On the Boundaries of Talmudic Prayer

On the Boundaries of Talmudic Prayer

by: Yehuda Septimus

Mohr Siebeck , 2015

ISBN: 9783161534225 , 365 Pages

Format: PDF, PDB

Windows PC,Mac OSX Apple iPad, Android Tablet PC's Palm OS, PocketPC 2002 und älter, PocketPC 2003 und neuer, Windows Mobile Smartphone, Handys (mit Symbian)

Price: 139,00 EUR

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On the Boundaries of Talmudic Prayer


 

In this work, Yehuda Septimus investigates a boundary phenomenon of talmudic prayer: ritual speech with addressees other than God. These addressees included socially conventional addressees, like judges or celebrants at a religious rite as well as unconventional addressees, like angels and dead people. But whether the addressees were the types one might expect an individual to address in a non-ritual context, they were definitely not the types we would expect a rabbinic Jew to address in a prayer context. And yet talmudic passages treated ritual speech addressed to beings other than God as they treated other forms of conventional prayer. Such treatment forces us to question the way prayer was conceived by the rabbis.
Septimus argues that the rabbis conceived and practiced something similar to but broader than what is conventionally called prayer. He accomplishes this through close analyses of a number of specific ritual recitations with these atypical addressees as they appear embedded in talmudic literature.
The English term 'prayer' is usually understood as communication with God or the gods. Scholars of Jewish ritual until now have accepted this characterization and applied it to Jewish tefillah . But does rabbinic prayer indeed necessarily entail second-person address to God, as many scholars of rabbinic prayer to this point have presumed? Often God is the target of communication, even when ritual speech does not address God in the second person. But what if that speech is specifically addressed to beings other than God? What does this phenomenon teach us about the beliefs, ritual tendencies, and prayer culture of the formulators of such ritual speech?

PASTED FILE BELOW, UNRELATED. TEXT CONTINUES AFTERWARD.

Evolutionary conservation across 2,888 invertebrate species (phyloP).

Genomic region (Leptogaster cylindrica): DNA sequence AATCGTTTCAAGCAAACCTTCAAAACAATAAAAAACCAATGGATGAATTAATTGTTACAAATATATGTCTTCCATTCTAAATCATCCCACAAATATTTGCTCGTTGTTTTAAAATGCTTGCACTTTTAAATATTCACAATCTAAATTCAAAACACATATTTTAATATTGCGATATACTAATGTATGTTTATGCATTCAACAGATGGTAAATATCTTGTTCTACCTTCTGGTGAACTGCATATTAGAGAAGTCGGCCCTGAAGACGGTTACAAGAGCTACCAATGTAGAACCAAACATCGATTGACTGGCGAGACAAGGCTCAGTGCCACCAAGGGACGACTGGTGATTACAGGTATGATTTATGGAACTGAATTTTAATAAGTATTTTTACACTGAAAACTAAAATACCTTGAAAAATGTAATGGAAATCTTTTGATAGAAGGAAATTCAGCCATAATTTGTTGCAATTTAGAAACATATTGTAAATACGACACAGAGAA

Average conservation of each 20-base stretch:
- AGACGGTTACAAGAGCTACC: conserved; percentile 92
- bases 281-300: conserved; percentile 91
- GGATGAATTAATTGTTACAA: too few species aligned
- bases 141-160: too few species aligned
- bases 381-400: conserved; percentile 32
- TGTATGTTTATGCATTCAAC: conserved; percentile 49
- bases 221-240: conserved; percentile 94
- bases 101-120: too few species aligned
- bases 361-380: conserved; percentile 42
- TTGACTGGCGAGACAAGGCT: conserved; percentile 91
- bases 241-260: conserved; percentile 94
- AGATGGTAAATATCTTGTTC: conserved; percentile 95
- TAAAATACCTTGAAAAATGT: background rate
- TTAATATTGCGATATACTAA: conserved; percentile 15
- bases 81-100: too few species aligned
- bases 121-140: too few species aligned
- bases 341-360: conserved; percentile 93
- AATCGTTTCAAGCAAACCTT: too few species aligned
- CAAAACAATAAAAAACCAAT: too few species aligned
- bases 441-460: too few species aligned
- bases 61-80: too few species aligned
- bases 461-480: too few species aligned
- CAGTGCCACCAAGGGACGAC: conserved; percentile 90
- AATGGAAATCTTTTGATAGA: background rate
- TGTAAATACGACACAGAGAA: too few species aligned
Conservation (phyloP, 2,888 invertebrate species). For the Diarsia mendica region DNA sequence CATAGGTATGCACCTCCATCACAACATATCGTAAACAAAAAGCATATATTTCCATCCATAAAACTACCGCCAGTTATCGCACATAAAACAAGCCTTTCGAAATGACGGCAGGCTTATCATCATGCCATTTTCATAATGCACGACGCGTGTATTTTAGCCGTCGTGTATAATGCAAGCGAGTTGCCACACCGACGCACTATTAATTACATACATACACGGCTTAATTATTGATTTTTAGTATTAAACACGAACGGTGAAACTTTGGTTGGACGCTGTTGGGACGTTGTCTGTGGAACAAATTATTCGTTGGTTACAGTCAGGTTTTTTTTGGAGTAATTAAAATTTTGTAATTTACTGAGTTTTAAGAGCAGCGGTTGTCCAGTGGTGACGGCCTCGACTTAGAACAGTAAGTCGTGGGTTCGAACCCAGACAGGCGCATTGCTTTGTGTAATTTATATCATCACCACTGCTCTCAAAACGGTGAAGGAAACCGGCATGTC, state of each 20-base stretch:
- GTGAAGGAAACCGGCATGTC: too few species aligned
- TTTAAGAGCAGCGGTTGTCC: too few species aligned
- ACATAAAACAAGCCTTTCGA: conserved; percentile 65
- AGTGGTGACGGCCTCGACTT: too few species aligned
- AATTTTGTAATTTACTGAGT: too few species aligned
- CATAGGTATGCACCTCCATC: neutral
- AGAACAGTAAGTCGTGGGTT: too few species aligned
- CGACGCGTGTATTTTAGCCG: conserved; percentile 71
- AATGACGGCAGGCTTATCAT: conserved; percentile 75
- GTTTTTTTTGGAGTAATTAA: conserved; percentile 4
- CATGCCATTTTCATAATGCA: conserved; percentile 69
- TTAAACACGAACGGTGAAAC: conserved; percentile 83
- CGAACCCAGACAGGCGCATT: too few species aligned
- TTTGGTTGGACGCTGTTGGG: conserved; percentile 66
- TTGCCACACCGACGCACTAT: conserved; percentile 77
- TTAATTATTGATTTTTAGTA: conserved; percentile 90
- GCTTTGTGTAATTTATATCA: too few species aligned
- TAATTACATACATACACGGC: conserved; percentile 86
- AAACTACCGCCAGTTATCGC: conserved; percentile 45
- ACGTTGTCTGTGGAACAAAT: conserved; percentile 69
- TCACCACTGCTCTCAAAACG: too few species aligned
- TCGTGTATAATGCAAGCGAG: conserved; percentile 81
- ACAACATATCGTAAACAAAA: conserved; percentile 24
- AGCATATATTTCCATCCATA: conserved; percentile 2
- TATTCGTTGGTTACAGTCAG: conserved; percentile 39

Septimus' book qualifies the assumption that rabbinic ritual communication is directed to God alone. The liturgical relationship between ritual prayer and other ritual recitations is complex; the historical relationship between classical Jewish prayer and a broader range of ritual addresses even more complex. Septimus offers a fresh look at the possible range of performances undertaken by talmudic ritual prayer. Moreover, he places that range of performances into the historical context of the rapid emergence of prayer as the centerpiece of Jewish worship in the first half of the first millennium CE.